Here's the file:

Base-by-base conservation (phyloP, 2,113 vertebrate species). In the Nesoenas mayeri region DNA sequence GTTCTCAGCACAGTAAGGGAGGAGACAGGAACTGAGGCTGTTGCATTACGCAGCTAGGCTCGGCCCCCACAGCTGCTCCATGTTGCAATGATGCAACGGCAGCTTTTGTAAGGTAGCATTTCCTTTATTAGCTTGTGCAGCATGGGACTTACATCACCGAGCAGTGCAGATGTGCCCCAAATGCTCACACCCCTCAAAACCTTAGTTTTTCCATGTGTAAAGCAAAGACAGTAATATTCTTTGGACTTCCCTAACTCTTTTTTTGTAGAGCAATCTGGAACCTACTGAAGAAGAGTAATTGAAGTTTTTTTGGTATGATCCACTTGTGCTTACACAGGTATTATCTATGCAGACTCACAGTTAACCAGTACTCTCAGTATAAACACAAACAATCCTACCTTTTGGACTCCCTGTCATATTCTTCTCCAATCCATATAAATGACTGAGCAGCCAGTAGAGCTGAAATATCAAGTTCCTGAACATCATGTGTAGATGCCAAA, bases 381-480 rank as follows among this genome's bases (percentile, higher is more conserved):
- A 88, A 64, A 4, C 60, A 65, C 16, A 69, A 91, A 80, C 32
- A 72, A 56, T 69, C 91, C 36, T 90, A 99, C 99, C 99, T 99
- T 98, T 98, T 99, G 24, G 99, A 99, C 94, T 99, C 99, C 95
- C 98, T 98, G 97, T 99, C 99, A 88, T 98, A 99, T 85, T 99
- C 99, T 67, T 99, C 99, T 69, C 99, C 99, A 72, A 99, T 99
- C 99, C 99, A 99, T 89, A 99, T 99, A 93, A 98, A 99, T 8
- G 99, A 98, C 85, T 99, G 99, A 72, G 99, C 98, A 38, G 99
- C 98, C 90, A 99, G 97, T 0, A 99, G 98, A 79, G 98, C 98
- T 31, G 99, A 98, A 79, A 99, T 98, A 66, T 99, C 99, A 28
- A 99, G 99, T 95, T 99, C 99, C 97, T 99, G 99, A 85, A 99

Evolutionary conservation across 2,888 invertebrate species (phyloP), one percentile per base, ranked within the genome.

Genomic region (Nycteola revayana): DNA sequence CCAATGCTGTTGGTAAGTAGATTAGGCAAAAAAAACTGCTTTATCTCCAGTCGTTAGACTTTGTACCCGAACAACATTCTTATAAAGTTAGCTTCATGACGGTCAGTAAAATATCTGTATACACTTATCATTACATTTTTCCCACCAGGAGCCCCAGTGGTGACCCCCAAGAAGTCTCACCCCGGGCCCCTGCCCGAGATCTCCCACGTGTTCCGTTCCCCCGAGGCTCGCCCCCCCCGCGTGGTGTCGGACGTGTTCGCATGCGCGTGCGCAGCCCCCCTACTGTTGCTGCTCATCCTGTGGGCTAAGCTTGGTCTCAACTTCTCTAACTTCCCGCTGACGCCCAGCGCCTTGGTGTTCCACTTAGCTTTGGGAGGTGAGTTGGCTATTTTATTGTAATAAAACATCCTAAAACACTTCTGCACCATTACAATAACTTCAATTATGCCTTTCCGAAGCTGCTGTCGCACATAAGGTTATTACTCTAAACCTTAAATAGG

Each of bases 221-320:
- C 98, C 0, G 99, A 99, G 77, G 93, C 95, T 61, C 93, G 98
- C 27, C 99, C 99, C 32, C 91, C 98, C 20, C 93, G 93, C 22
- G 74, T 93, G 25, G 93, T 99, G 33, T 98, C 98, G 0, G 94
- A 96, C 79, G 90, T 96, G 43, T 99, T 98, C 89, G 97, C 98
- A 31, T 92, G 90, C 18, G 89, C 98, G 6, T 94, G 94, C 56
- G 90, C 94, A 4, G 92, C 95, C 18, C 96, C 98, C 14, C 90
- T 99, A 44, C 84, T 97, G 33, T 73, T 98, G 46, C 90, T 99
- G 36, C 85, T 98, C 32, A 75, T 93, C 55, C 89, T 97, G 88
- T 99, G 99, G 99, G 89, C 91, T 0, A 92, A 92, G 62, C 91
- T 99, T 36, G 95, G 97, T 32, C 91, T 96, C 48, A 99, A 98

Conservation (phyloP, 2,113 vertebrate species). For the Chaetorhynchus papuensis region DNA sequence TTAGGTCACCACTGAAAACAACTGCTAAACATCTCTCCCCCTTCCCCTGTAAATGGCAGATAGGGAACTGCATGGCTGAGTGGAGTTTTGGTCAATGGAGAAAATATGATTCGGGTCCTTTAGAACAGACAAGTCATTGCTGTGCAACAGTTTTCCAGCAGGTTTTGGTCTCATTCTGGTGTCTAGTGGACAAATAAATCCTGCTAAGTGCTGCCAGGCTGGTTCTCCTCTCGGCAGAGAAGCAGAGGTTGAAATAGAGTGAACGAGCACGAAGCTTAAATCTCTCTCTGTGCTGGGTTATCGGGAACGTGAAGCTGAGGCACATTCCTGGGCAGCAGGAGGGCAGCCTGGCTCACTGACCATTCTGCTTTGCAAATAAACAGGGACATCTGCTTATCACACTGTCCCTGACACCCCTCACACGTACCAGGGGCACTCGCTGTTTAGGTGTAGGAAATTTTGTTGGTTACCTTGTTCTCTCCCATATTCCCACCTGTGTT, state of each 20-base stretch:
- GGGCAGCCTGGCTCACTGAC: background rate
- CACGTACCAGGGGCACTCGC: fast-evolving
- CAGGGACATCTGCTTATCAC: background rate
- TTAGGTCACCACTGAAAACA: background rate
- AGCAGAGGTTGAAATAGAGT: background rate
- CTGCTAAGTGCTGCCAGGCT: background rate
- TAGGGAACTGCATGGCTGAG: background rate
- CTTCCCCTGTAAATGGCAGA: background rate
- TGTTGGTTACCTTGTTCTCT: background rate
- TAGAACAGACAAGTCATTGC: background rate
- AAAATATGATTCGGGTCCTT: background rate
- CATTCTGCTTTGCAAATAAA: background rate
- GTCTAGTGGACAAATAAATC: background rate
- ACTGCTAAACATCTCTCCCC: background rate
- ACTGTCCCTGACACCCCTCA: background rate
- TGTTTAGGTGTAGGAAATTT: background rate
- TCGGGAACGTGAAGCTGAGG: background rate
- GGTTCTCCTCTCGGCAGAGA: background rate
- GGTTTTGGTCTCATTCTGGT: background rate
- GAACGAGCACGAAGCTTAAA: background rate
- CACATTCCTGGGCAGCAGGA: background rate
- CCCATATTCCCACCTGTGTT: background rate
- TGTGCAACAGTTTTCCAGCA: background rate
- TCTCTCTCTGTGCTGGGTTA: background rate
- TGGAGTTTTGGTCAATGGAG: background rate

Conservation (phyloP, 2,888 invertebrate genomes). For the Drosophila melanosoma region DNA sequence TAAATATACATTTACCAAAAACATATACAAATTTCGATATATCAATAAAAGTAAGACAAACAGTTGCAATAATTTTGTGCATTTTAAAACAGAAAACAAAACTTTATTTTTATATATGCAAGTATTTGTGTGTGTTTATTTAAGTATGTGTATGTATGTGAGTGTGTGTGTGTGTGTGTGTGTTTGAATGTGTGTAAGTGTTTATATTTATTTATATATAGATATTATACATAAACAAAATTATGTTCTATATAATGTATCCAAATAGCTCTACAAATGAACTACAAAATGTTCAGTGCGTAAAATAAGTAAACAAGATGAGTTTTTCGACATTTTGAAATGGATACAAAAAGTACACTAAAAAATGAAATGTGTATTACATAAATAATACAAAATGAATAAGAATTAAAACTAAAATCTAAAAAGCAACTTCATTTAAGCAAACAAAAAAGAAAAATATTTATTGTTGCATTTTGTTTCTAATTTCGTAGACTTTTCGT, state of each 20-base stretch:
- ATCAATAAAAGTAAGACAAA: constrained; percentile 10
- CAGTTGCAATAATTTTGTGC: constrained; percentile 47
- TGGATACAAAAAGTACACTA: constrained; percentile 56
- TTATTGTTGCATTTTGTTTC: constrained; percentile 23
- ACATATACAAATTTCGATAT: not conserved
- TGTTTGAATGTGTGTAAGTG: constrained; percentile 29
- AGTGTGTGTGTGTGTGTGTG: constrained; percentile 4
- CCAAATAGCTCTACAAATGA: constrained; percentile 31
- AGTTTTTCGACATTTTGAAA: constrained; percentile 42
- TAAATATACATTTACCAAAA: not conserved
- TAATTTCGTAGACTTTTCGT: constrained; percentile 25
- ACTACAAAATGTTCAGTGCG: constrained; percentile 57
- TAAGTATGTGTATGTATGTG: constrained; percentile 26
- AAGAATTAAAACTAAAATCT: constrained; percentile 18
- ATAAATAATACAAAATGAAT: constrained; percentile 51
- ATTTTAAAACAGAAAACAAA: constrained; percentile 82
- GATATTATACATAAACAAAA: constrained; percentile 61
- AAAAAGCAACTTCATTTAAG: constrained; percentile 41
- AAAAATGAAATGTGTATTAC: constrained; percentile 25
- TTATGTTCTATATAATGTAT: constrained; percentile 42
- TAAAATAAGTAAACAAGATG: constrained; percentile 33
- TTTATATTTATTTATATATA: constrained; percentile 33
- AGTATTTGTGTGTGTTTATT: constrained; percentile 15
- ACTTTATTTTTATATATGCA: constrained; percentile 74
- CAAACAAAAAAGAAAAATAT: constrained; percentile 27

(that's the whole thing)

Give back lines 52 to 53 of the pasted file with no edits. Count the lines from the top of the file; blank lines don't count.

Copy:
- ATCAATAAAAGTAAGACAAA: constrained; percentile 10
- CAGTTGCAATAATTTTGTGC: constrained; percentile 47